Quick One Day Striped Baby Quilt with Satin Binding Tutorial


Happy Friday all. As I write this post about baby quilts, I’ve heard twice now a conversation one of the neighbors is having.


Girl: You’re hurting me!

Different Guy: Let go of her, Frank, you’re hurting her.

(mumbling, cursing, yelling)

Guy: Why should I let go of her?!

Different Guy: *pause* Because I love her.

Then a round of applause and jazz music.

Apparently one of my neighbors is hosting a play in their apartment in the middle of the day? I was about to call the cops. Okay I just went and looked- There is some sort of garden party at the school park, and I’m sad I wasn’t invited.

Striped Baby Quilt

I have had this quilt in mind for a month or so, as my cousin had another baby and I wanted to make something special. Altogether this baby quilt takes about a full day for an intermediate sewer. Like any worthy project invested in, I don’t want to see it go, but it is going off to get loved.


Cotton batting (I used Warm & Natural 34×45 inches for a baby quilt)

Enough cotton quilt-weight fabric to make a 34×45″ quilt, prewashed

Cotton backing fabric 34×45″, prewashed

2.5″ wide binding 165″ long (I used satin bias binding)


baby quiltI tore up strips that were all 35 inches wide (1 inch wider than the batting for margin of error) and all various lengths until it measured a 46″ long quilt. I arranged the strips the way I wanted, then sewed at 1/4″. Make sure to start on the same side of the quilt top each time you sew a strip on.

Iron seams to one side.



Arrange the quilt back, cotton batting, and quilt top together, and safety pin it all together, starting in the middle. I put pins about 6″ apart.

I wanted to hand quilt with a running stitch the felled flat seam, but ain’t nobody got time for that (most of the time), so I machine quilted it together, sewing through the 1/4″ seam allowance of each quilt top strip. Make sure the edges of the backing is in place before you start sewing each section. I had one small part that had moved a little bit and caused me some trouble.

Trim the edges of the quilt.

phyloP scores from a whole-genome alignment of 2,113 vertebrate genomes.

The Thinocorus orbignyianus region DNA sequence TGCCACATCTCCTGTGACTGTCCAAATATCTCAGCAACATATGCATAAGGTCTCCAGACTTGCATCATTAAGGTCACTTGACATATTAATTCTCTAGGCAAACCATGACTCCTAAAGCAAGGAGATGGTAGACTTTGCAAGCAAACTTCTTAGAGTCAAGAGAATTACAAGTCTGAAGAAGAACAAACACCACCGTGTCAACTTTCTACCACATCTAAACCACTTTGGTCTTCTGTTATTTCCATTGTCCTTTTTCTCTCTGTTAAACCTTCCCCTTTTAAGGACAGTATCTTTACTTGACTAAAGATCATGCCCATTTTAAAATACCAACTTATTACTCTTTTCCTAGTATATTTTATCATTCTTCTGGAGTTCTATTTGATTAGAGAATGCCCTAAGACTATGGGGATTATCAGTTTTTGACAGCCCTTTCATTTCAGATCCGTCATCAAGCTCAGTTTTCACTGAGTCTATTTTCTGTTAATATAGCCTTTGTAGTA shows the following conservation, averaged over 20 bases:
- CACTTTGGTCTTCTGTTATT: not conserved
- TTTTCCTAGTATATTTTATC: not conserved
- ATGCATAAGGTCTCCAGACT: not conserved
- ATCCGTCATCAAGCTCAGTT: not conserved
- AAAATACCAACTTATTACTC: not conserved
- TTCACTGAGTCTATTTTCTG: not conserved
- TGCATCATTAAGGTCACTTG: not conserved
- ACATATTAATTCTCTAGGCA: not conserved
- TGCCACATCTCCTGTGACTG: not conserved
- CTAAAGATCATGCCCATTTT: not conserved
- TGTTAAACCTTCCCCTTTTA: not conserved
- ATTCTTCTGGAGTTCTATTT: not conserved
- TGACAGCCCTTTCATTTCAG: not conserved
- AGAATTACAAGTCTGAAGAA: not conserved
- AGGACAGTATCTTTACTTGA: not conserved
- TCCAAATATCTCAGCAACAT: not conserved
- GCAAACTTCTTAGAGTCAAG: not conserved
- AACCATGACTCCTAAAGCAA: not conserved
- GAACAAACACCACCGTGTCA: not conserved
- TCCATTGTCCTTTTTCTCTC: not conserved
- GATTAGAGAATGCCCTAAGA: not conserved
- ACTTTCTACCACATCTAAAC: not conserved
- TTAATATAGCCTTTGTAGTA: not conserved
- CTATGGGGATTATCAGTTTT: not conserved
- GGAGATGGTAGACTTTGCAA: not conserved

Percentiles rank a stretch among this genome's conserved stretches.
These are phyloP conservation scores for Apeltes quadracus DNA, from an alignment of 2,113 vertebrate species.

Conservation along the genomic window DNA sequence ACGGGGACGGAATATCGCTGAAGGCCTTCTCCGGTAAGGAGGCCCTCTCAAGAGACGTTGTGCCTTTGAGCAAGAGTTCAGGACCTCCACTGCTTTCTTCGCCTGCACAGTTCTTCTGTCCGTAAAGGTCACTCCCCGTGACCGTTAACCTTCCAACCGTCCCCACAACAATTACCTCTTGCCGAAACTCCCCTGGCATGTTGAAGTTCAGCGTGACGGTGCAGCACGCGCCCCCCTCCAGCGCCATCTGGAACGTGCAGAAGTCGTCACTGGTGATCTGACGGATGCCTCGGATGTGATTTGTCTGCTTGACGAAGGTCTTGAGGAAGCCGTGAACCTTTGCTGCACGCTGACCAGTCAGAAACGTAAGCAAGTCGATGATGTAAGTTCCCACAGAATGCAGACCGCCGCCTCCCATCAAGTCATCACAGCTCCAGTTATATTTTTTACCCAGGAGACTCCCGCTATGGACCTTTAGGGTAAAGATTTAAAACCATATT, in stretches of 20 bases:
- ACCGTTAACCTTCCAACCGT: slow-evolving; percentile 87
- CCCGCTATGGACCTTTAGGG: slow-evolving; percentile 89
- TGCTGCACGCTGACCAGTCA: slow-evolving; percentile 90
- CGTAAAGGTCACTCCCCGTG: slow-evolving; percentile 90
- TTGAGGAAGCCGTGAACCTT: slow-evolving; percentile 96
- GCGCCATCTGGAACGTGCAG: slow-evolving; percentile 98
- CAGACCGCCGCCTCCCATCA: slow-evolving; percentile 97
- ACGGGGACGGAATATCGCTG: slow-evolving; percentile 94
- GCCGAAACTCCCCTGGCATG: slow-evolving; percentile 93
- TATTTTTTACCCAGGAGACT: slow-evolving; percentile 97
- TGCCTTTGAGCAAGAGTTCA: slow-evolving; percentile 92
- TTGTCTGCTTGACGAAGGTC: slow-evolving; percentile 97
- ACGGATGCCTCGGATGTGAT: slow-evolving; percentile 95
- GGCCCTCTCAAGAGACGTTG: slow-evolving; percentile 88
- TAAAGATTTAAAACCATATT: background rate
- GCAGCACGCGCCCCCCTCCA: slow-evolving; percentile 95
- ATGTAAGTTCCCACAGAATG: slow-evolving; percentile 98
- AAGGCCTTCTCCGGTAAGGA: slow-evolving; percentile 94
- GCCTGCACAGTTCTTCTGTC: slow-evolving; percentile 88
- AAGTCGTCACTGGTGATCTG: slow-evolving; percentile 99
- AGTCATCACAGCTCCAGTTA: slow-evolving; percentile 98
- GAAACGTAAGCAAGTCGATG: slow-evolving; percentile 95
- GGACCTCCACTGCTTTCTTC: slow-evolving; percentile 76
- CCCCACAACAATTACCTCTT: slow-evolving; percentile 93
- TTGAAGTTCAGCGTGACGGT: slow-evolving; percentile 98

Apply the binding. I couldn’t remember how to do it so I just watched a Fons video on Youtube. I actually did 2″ strips but 2.5″ would have been a lot easier to work with.

To finish it off, add a personalized cross-stitched label to the quilt, and voila! A beautiful handmade quilt for your loved ones made in just a day.


Practicing Presence: what family does to you when you try to be nice


Practicing Presence with Family

Practicing presence in a digital age is a tough road. I try to be anti-technology as much as I can in my personal life, because I have the sneaking suspicion that my smartphone won’t love me back. I got my very first smartphone when the iPhone 6 came out, so naturally I got the iPhone 5 (refurbished of course). That’s when I stopped journaling and reading in the mornings and before bed… In the mornings now I reach for my phone and scroll through Instagram. I’m on the road to recovery as I gave up Facebook for a month and I was able to detox from mindless Facebook scrolling AKA comparing myself to others.

This past weekend my niece Lucy wanted to go outside again to play, but once seemed enough and the adults were comfortable in their chairs. Because my husband is a kid at heart, he said he’d go outside with her and I decided to get off my duff as well. This, however, is what happens when you try to be nice…


Capsule Wardrobe: my finished embroidered Alabama Chanin tank top at Commissary at The Line


Alabama Chanin tank, GAP skirt from 2001, UO hearty leather sandals, gifted DogEared necklace

I love actually getting dressed and going into town to see old friends. I recently went to celebrate a good friend’s birthday and got tucked in by chef Roy Choi (of Kogi food truck fame) at Commissary at The Line Hotel and Break Room 86 which, hey Crystal, is just down the street from our old stomping grounds in K-Town! My, how things change. Oh, and by tucked in I mean we ate at his hotel restaurant.

Tracing the pattern

Tracing the pattern

Noemi (Yelp Elite) and The Other Helen Kim have a penchant for always knowing just the place to go to experience food and culture. Corbin’s ironic cocktail came in a tupperware container so you know this place is the hip bee’s knees.